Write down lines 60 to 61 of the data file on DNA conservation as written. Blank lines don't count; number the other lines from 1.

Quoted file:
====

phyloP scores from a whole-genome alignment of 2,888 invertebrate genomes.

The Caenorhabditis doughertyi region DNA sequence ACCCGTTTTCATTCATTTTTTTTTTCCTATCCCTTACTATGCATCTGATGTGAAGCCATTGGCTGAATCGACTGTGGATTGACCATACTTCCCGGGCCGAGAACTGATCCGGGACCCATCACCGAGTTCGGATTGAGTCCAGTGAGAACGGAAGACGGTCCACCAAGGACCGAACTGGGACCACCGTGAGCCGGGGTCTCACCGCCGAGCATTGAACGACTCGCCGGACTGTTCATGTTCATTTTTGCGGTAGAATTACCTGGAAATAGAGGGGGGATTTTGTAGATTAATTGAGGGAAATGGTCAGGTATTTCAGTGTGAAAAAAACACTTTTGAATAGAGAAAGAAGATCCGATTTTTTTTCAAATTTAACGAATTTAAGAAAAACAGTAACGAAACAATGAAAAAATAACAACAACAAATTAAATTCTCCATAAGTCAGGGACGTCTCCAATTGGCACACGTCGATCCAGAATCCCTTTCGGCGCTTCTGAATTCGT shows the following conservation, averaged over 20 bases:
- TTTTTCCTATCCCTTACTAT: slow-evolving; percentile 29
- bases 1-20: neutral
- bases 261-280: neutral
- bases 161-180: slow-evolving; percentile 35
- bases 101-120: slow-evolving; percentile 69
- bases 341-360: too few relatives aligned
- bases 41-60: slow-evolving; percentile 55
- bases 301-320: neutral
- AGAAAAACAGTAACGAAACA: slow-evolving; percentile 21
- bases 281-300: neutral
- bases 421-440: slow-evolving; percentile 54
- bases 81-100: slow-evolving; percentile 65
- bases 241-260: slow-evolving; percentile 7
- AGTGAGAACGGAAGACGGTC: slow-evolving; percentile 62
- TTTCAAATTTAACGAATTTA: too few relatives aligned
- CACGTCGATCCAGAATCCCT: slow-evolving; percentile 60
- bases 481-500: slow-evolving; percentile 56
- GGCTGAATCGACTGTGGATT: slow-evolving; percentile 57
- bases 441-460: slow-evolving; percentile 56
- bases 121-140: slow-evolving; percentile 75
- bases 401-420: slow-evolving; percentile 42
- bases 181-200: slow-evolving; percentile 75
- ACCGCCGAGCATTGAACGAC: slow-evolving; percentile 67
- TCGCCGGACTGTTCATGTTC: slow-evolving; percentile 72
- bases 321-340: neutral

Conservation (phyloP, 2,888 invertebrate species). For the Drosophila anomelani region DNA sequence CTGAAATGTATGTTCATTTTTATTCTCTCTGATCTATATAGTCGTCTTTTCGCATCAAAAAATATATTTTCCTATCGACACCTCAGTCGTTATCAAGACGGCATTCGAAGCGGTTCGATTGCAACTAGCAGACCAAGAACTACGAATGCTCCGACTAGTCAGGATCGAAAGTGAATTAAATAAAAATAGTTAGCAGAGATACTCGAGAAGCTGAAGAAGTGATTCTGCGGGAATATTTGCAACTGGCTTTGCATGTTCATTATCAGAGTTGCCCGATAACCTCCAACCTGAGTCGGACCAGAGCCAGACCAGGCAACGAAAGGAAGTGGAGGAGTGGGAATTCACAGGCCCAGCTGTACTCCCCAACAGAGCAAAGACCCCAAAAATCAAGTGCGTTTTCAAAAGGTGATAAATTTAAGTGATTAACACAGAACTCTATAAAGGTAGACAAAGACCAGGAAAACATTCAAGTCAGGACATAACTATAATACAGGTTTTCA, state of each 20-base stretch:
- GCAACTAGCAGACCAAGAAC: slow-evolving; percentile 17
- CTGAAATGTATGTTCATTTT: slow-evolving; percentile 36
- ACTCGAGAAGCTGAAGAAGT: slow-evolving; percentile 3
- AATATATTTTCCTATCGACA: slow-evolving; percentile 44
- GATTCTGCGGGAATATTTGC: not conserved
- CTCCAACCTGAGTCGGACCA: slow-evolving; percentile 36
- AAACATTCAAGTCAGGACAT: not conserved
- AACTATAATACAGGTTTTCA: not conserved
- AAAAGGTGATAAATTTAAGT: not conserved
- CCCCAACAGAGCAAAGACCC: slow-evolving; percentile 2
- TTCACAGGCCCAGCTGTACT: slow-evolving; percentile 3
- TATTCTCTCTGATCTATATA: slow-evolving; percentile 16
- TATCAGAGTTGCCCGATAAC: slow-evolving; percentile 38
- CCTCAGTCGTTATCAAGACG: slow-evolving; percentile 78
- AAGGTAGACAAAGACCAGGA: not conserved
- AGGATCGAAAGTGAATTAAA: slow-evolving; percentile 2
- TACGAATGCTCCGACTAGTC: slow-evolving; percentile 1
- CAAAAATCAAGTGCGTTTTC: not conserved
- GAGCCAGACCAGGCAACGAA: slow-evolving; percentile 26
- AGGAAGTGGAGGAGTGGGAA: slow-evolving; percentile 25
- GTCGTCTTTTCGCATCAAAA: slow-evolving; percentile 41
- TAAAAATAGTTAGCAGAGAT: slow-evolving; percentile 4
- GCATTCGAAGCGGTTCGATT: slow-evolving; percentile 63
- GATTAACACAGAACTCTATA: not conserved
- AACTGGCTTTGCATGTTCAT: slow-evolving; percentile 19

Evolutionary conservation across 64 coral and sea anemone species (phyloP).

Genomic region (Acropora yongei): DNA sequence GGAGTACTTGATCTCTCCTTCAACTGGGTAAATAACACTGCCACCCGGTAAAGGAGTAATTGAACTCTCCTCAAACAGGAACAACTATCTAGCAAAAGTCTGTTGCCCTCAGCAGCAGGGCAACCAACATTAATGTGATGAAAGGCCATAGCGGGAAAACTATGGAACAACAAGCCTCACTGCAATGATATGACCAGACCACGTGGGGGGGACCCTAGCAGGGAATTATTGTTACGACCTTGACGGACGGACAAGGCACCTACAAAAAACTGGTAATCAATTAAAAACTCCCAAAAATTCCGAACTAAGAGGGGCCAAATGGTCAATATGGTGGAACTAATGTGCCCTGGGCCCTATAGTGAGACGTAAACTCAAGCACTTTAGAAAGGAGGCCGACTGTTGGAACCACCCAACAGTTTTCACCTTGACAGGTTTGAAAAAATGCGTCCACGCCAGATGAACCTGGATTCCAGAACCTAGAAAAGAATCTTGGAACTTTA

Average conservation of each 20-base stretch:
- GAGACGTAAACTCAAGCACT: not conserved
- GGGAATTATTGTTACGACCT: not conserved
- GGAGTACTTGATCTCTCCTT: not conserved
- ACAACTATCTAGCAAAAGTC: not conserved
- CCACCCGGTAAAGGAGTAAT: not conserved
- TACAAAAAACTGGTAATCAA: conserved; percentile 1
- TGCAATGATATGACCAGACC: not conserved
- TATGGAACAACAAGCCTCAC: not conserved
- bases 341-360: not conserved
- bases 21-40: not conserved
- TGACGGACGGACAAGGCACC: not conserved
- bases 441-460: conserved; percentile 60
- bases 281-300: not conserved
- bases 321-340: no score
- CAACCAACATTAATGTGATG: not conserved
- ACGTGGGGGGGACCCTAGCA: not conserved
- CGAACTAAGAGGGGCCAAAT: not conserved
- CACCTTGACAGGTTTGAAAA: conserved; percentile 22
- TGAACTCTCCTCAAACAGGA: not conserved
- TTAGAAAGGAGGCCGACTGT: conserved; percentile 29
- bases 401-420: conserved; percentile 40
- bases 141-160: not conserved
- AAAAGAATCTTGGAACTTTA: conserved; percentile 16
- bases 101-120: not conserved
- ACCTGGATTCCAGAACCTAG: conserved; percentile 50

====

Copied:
- ACAACTATCTAGCAAAAGTC: not conserved
- CCACCCGGTAAAGGAGTAAT: not conserved